In African American churches across the Washington region, the hoodie was just as prominent as the choir robe Sunday as many pastors voiced their outrage about the shooting death of 17-year-old Trayvon Martin in Sanford, Fla.
“I have never felt as sad and angry as I have been over these last few days,” said Rev. Derrick Harkins, pastor of the 19th Street Baptist Church, who held a hoodie up on the pulpit Sunday as he preached. “This is an assault on one of our most precious jewels and I said during the service that in America no one should be able to indict, prosecute and execute someone for the crime of being a young black man.”
The men’s choir at Reid Temple African Methodist Episcopal Church in Glenn Dale wore hoodies as they sang on Sunday, and at Howard University’s Rankin Chapel, the Rt. Rev. Vashti McKenzie wore a grey hoodie as she spoke about the anguish people have expressed about Martin’s death.
McKenzie, who preached from the book of Micah, called on worshippers to recognize their anger about racism, classism and inequities in access to health care and food as she, too, called for justice.
During the service, many of the worshippers and ushers wore hoodies in solidarity with Martin’s parents and that who have called for the Justice Department to charge volunteer neighborhood watchman George Zimmerman with a hate crime for allegedly shooting and killing the unarmed high school student.
After McKenzie preached, she summoned black males throughout the sanctuary to stand before the pulpit as hundreds assembled joined her in prayer for them. On Thursday, students at the historically black university rallied for Trayvon, mourning his death and calling for the shooter’s arrest.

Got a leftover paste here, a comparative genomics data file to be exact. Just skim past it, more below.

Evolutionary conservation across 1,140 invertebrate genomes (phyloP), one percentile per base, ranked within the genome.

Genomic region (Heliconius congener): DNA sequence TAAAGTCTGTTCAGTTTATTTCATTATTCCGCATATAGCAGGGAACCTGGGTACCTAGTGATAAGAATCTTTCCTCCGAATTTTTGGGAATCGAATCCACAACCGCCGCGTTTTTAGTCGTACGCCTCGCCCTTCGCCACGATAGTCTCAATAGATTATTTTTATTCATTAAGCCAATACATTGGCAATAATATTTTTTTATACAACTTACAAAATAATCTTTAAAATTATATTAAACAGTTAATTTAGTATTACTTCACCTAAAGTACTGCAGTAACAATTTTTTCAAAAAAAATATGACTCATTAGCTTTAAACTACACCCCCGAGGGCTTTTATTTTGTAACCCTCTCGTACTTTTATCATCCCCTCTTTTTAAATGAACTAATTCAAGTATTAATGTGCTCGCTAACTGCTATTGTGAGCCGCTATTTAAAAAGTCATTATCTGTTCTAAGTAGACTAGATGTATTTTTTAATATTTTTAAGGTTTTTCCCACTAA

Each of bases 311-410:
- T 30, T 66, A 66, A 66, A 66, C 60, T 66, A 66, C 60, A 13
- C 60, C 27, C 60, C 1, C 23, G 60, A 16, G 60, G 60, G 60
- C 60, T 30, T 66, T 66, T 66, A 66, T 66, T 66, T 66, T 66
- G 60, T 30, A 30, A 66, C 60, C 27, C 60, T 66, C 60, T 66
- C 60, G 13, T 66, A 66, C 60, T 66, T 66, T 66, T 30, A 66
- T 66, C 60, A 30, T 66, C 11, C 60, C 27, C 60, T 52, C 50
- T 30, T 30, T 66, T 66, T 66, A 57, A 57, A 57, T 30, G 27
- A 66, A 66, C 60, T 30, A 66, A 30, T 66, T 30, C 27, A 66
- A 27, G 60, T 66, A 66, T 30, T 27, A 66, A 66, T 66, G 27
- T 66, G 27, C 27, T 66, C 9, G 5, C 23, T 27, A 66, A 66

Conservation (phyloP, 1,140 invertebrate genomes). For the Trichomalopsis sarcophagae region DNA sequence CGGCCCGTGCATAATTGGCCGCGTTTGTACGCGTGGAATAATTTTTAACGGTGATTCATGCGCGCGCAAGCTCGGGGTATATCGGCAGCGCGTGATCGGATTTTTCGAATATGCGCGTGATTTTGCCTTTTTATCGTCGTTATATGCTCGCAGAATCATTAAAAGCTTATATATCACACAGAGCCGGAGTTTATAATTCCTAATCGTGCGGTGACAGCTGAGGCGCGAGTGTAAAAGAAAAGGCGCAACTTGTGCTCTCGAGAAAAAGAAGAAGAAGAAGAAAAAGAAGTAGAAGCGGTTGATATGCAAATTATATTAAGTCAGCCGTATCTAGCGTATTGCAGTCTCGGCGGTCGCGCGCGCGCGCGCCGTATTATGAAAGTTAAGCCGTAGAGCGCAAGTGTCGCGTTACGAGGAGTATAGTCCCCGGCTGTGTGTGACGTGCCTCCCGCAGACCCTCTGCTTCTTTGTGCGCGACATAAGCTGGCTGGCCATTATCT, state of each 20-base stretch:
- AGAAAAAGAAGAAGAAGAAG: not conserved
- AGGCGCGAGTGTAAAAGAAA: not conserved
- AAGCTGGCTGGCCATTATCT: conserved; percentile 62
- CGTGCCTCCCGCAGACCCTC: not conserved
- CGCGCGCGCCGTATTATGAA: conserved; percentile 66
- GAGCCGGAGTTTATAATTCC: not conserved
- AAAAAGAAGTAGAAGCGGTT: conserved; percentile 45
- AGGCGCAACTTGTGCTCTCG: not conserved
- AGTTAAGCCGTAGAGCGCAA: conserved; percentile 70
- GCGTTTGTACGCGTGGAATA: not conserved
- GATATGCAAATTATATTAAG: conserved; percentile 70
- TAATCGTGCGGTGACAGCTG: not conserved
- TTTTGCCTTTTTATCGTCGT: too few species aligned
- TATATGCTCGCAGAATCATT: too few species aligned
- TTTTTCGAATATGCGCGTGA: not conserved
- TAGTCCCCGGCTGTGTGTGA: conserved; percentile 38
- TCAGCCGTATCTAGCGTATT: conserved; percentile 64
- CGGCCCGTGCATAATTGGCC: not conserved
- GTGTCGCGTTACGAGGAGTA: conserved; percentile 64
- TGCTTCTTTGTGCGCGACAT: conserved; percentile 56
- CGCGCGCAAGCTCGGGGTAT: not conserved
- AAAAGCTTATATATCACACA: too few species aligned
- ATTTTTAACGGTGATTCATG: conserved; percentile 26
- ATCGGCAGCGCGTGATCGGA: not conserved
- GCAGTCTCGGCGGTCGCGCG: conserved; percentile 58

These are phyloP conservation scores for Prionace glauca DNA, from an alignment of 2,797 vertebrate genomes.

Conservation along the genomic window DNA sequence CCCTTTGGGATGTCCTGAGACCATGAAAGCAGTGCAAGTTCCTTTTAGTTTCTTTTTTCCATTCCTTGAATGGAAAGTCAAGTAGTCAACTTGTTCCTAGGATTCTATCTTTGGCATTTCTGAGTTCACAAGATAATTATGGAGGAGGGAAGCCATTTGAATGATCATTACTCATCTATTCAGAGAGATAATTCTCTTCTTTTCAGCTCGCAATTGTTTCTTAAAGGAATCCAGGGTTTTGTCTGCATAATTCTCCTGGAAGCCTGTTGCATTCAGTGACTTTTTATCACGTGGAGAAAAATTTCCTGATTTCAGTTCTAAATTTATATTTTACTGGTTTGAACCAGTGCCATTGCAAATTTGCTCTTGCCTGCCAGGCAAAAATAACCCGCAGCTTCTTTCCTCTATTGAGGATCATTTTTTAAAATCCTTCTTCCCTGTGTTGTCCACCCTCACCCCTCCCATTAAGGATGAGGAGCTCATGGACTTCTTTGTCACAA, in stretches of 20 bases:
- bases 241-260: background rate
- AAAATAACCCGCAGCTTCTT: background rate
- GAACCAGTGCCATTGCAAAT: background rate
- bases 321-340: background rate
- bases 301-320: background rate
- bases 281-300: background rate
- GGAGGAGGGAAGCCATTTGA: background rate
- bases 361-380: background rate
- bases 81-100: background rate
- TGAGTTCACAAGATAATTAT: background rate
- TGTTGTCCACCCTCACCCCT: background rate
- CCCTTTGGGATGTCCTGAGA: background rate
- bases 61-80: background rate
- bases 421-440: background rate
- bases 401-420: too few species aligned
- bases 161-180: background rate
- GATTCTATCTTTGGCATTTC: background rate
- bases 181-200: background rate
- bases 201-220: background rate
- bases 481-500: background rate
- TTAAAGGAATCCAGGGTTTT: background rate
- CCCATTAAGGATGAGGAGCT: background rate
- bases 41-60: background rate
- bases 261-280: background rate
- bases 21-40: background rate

At the First Baptist Church of Glenarden — as Bishop T.D. Jakes was preaching about forgiveness to promote his latest book, titled “Let It Go,” -- he had tough words for law enforcement officials.
“This is bigger than an African American issue,” said Jakes, senior pastor of the Potter’s House in Dallas. “All Americans should be outraged that our children cannot walk the streets safely, and if they are compromised then we do not have a judicial system that swiftly brings in the same accountability as they do when they arrest us.”
On Friday, President Obama addressed the issue by saying that Martin could have been his son. Later that afternoon he met with a group of more than 150 African American pastors for a previously scheduled program during which clergy from across the country received briefings from members of the Obama administration.
Harkins, who was part of the meeting, was hired early this year to be the faith outreach coordinator for the Democratic National Committee. He said the African American church has always had a dominant role in the affairs of the community, but he said the policy briefing had nothing to do with the Martin case.